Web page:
As someone who is about to take the long-awaited walk across the stage at the Civic Center on May 14, that other walk — the not-so-memorable one involving alcohol — has taken on new meaning.
For years, seniors of all shapes, sizes and majors have come together the Thursday before graduation to celebrate their accomplishments in a way they have honed to perfection over their college careers—an alcohol induced stupor.
In years past, the day usually begins with a trip to Kelleher’s—because as everyone knows there is no stressor an Irish pub cannot rectify. When I say “the day begins,” I’m not kidding. These battle-hardened college professionals begin at 7 a.m. with mimosas on the Riverfront.
Kelleher’s owners should consider themselves lucky. These students, most of whom have never seen 7 a.m. their entire college careers, are on their best behavior at this first stop and more interested in sharing memories than putting lampshades on their head.
As in years past, students will be encouraged to leave their vehicles in Kelleher’s parking lot to avoid drunk driving.
The seniors will then move on to Old Chicago where they will enjoy additional drink specials or its many flavors of beer.
Next, the travelers trek Downtown where more drink specials and opportunities for debauchery are waiting. Sully’s usually provides a good dancing environment for those who have had enough alcohol to enjoy it and Richard’s Downtown provides the food for the famished walkers in the form of horseshoes and cheese fries.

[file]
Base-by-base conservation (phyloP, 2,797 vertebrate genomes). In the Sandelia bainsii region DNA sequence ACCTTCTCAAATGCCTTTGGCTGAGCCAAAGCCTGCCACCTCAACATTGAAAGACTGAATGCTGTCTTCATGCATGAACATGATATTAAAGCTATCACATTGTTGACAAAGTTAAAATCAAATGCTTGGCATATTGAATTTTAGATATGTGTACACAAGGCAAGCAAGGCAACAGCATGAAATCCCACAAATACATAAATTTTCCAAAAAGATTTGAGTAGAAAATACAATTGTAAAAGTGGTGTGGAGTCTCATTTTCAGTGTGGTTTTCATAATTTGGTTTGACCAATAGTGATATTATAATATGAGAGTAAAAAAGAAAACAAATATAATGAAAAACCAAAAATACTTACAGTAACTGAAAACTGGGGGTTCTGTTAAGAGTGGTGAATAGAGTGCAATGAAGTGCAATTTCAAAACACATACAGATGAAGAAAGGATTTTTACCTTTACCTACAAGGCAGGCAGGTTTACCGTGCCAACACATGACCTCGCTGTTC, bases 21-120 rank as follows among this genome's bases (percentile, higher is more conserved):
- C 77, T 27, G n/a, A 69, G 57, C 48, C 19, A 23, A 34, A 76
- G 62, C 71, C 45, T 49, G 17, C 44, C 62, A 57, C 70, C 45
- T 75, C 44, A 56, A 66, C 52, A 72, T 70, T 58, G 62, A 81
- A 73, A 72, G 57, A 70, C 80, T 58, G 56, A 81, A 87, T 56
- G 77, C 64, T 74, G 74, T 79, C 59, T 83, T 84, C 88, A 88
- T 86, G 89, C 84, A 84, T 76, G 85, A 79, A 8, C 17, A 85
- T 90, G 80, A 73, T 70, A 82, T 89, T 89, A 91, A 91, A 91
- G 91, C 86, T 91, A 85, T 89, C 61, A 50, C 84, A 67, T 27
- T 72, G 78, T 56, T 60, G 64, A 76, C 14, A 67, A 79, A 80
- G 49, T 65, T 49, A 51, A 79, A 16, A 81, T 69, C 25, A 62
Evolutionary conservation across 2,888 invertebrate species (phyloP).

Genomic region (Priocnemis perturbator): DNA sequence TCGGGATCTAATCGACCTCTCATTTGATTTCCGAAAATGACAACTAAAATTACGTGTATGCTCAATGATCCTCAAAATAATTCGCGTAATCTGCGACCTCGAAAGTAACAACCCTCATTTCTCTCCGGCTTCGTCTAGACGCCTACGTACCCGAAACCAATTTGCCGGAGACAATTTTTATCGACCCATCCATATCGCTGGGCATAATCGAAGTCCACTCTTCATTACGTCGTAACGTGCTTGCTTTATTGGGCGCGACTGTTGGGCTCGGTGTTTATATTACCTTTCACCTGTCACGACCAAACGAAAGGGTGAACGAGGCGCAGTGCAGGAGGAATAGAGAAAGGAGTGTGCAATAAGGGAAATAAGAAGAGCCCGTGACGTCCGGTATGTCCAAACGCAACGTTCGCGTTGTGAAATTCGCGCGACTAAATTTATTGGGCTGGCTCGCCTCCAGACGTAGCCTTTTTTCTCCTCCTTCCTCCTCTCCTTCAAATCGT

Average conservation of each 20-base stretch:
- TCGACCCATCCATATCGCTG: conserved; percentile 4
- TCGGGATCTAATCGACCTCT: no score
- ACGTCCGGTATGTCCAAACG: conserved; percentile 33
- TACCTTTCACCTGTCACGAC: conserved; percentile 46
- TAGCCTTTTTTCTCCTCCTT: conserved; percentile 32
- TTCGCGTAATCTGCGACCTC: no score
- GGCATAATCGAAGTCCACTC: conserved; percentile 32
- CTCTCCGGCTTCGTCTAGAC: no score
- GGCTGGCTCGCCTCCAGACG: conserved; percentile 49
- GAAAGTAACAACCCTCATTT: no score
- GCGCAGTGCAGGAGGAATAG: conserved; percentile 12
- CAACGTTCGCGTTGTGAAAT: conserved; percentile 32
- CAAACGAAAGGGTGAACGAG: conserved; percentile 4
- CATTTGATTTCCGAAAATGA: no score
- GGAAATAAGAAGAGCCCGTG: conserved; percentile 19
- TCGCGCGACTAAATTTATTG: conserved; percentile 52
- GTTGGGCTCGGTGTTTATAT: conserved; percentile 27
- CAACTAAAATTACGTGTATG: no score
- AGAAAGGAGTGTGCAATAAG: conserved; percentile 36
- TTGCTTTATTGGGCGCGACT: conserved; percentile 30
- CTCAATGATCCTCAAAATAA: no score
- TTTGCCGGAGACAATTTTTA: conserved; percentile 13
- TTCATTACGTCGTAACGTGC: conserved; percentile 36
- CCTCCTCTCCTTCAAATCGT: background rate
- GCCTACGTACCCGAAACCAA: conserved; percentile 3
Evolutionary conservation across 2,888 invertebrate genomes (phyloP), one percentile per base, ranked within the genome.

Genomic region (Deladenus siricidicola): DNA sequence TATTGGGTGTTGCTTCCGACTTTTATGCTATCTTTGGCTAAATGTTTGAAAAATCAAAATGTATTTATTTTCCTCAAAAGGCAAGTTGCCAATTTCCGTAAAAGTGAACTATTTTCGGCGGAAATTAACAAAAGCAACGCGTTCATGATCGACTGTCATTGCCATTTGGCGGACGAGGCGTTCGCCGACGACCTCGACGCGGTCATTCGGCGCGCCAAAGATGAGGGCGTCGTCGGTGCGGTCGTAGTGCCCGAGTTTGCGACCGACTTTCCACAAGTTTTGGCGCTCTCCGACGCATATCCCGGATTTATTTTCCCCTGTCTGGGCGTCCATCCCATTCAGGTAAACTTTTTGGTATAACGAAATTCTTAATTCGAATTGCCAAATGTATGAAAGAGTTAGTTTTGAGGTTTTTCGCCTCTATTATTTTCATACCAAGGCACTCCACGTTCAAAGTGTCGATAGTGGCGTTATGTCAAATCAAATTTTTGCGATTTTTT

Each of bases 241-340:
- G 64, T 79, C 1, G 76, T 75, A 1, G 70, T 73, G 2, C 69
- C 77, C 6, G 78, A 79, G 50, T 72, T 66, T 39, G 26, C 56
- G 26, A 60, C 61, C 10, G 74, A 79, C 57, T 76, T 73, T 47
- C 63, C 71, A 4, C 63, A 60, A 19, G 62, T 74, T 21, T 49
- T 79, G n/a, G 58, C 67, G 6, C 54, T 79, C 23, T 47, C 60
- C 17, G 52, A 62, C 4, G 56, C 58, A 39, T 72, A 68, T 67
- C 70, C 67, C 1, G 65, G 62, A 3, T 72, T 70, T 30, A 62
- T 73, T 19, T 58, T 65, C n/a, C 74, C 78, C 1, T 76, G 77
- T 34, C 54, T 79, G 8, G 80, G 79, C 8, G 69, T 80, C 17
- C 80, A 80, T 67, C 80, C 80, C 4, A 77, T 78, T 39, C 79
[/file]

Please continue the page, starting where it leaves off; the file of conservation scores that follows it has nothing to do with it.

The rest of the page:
For those who are looking for pizza that is palatable even when you aren’t drunk, (ahem, not Bacci’s), Hoops is always a great option.
The last leg of the tour comes on Farmington Road, where Crusen’s offers more drink specials and “the best DJs in town” (although by this point, you probably won’t care about the DJ).
As the day’s antics wind down, many students find themselves at Jimmy’s enjoying free popcorn and probably the company of some new friends.
But is this Tour de Liquor really representative of a simple alcohol-induced celebration? Or something more?
The seniors who walk down the aisle in front of all of their family and friends on Saturday will do so out of tradition and respect for those who helped make that day happen. But as most seniors know, the friends and memories they made while at Bradley have been some of the most important and influential they will ever have.
That is what Senior Walk should really be about. Sharing one last good time with people who you may never see again, but who undoubtedly touched your lives in ways you may never even realize.
So here’s to this year’s Senior Walk. May you carry with you your memories, booze and drunken friends not just on this day, but for the rest of your life.